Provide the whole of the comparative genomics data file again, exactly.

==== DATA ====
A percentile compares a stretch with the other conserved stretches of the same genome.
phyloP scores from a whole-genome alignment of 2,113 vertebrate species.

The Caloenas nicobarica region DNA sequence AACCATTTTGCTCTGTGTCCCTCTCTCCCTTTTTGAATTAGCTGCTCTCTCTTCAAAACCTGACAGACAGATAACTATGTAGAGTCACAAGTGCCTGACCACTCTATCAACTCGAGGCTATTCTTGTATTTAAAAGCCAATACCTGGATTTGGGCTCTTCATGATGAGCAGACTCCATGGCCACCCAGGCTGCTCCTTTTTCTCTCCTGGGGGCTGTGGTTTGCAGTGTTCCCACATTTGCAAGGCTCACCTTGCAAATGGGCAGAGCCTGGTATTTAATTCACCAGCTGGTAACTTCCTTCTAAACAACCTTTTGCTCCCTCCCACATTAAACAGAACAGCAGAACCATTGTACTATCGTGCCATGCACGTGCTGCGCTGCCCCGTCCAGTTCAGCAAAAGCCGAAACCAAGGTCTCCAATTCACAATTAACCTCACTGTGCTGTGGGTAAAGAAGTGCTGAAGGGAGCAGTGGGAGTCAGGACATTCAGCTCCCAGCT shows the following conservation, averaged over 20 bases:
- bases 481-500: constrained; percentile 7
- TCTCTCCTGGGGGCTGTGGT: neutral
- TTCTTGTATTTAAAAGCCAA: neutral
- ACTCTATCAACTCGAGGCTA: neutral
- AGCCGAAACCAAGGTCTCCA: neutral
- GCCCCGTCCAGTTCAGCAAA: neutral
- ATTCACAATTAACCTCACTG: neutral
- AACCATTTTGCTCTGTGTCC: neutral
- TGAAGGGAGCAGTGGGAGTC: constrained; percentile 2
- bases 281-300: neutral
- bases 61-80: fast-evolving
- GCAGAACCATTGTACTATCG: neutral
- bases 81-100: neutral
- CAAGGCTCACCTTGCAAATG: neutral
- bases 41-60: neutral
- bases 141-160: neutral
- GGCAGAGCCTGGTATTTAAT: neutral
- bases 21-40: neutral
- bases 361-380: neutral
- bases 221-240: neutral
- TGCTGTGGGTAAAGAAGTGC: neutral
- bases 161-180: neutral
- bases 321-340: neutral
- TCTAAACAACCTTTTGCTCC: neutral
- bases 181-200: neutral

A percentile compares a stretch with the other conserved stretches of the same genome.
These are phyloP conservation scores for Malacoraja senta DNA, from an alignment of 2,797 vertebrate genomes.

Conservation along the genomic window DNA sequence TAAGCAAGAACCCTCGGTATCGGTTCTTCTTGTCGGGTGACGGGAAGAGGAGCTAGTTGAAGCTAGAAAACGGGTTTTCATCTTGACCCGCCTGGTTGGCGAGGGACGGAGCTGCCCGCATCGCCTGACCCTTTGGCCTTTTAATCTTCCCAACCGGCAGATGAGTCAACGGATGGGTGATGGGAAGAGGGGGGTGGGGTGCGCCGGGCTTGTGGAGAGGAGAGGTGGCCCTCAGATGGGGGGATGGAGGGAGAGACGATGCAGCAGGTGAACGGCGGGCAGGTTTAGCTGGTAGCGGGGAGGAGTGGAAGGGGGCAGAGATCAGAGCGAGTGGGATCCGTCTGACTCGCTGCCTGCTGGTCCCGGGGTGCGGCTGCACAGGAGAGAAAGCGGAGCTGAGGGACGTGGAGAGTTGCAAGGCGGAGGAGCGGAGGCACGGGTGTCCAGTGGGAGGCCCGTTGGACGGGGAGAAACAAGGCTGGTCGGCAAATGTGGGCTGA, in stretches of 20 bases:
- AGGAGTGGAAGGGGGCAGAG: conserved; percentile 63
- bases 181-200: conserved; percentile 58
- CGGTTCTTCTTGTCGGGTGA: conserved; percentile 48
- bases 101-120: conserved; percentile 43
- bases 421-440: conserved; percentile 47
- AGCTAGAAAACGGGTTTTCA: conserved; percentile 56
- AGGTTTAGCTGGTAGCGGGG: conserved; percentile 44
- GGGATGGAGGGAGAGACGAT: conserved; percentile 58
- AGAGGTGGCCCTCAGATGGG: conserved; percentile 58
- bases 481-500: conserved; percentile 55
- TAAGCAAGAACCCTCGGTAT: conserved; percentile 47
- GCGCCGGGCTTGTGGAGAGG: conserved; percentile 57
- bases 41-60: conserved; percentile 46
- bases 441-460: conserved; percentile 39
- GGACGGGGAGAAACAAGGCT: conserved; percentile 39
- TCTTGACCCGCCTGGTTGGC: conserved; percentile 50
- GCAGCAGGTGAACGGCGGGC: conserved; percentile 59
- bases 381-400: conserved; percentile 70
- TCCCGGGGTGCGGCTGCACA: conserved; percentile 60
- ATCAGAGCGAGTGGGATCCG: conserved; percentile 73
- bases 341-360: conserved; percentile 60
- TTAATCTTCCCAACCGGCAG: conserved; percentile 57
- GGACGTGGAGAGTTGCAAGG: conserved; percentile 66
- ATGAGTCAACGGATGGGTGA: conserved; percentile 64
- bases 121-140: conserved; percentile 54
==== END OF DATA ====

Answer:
A percentile compares a stretch with the other conserved stretches of the same genome.
phyloP scores from a whole-genome alignment of 2,113 vertebrate species.

The Caloenas nicobarica region DNA sequence AACCATTTTGCTCTGTGTCCCTCTCTCCCTTTTTGAATTAGCTGCTCTCTCTTCAAAACCTGACAGACAGATAACTATGTAGAGTCACAAGTGCCTGACCACTCTATCAACTCGAGGCTATTCTTGTATTTAAAAGCCAATACCTGGATTTGGGCTCTTCATGATGAGCAGACTCCATGGCCACCCAGGCTGCTCCTTTTTCTCTCCTGGGGGCTGTGGTTTGCAGTGTTCCCACATTTGCAAGGCTCACCTTGCAAATGGGCAGAGCCTGGTATTTAATTCACCAGCTGGTAACTTCCTTCTAAACAACCTTTTGCTCCCTCCCACATTAAACAGAACAGCAGAACCATTGTACTATCGTGCCATGCACGTGCTGCGCTGCCCCGTCCAGTTCAGCAAAAGCCGAAACCAAGGTCTCCAATTCACAATTAACCTCACTGTGCTGTGGGTAAAGAAGTGCTGAAGGGAGCAGTGGGAGTCAGGACATTCAGCTCCCAGCT shows the following conservation, averaged over 20 bases:
- bases 481-500: constrained; percentile 7
- TCTCTCCTGGGGGCTGTGGT: neutral
- TTCTTGTATTTAAAAGCCAA: neutral
- ACTCTATCAACTCGAGGCTA: neutral
- AGCCGAAACCAAGGTCTCCA: neutral
- GCCCCGTCCAGTTCAGCAAA: neutral
- ATTCACAATTAACCTCACTG: neutral
- AACCATTTTGCTCTGTGTCC: neutral
- TGAAGGGAGCAGTGGGAGTC: constrained; percentile 2
- bases 281-300: neutral
- bases 61-80: fast-evolving
- GCAGAACCATTGTACTATCG: neutral
- bases 81-100: neutral
- CAAGGCTCACCTTGCAAATG: neutral
- bases 41-60: neutral
- bases 141-160: neutral
- GGCAGAGCCTGGTATTTAAT: neutral
- bases 21-40: neutral
- bases 361-380: neutral
- bases 221-240: neutral
- TGCTGTGGGTAAAGAAGTGC: neutral
- bases 161-180: neutral
- bases 321-340: neutral
- TCTAAACAACCTTTTGCTCC: neutral
- bases 181-200: neutral

A percentile compares a stretch with the other conserved stretches of the same genome.
These are phyloP conservation scores for Malacoraja senta DNA, from an alignment of 2,797 vertebrate genomes.

Conservation along the genomic window DNA sequence TAAGCAAGAACCCTCGGTATCGGTTCTTCTTGTCGGGTGACGGGAAGAGGAGCTAGTTGAAGCTAGAAAACGGGTTTTCATCTTGACCCGCCTGGTTGGCGAGGGACGGAGCTGCCCGCATCGCCTGACCCTTTGGCCTTTTAATCTTCCCAACCGGCAGATGAGTCAACGGATGGGTGATGGGAAGAGGGGGGTGGGGTGCGCCGGGCTTGTGGAGAGGAGAGGTGGCCCTCAGATGGGGGGATGGAGGGAGAGACGATGCAGCAGGTGAACGGCGGGCAGGTTTAGCTGGTAGCGGGGAGGAGTGGAAGGGGGCAGAGATCAGAGCGAGTGGGATCCGTCTGACTCGCTGCCTGCTGGTCCCGGGGTGCGGCTGCACAGGAGAGAAAGCGGAGCTGAGGGACGTGGAGAGTTGCAAGGCGGAGGAGCGGAGGCACGGGTGTCCAGTGGGAGGCCCGTTGGACGGGGAGAAACAAGGCTGGTCGGCAAATGTGGGCTGA, in stretches of 20 bases:
- AGGAGTGGAAGGGGGCAGAG: conserved; percentile 63
- bases 181-200: conserved; percentile 58
- CGGTTCTTCTTGTCGGGTGA: conserved; percentile 48
- bases 101-120: conserved; percentile 43
- bases 421-440: conserved; percentile 47
- AGCTAGAAAACGGGTTTTCA: conserved; percentile 56
- AGGTTTAGCTGGTAGCGGGG: conserved; percentile 44
- GGGATGGAGGGAGAGACGAT: conserved; percentile 58
- AGAGGTGGCCCTCAGATGGG: conserved; percentile 58
- bases 481-500: conserved; percentile 55
- TAAGCAAGAACCCTCGGTAT: conserved; percentile 47
- GCGCCGGGCTTGTGGAGAGG: conserved; percentile 57
- bases 41-60: conserved; percentile 46
- bases 441-460: conserved; percentile 39
- GGACGGGGAGAAACAAGGCT: conserved; percentile 39
- TCTTGACCCGCCTGGTTGGC: conserved; percentile 50
- GCAGCAGGTGAACGGCGGGC: conserved; percentile 59
- bases 381-400: conserved; percentile 70
- TCCCGGGGTGCGGCTGCACA: conserved; percentile 60
- ATCAGAGCGAGTGGGATCCG: conserved; percentile 73
- bases 341-360: conserved; percentile 60
- TTAATCTTCCCAACCGGCAG: conserved; percentile 57
- GGACGTGGAGAGTTGCAAGG: conserved; percentile 66
- ATGAGTCAACGGATGGGTGA: conserved; percentile 64
- bases 121-140: conserved; percentile 54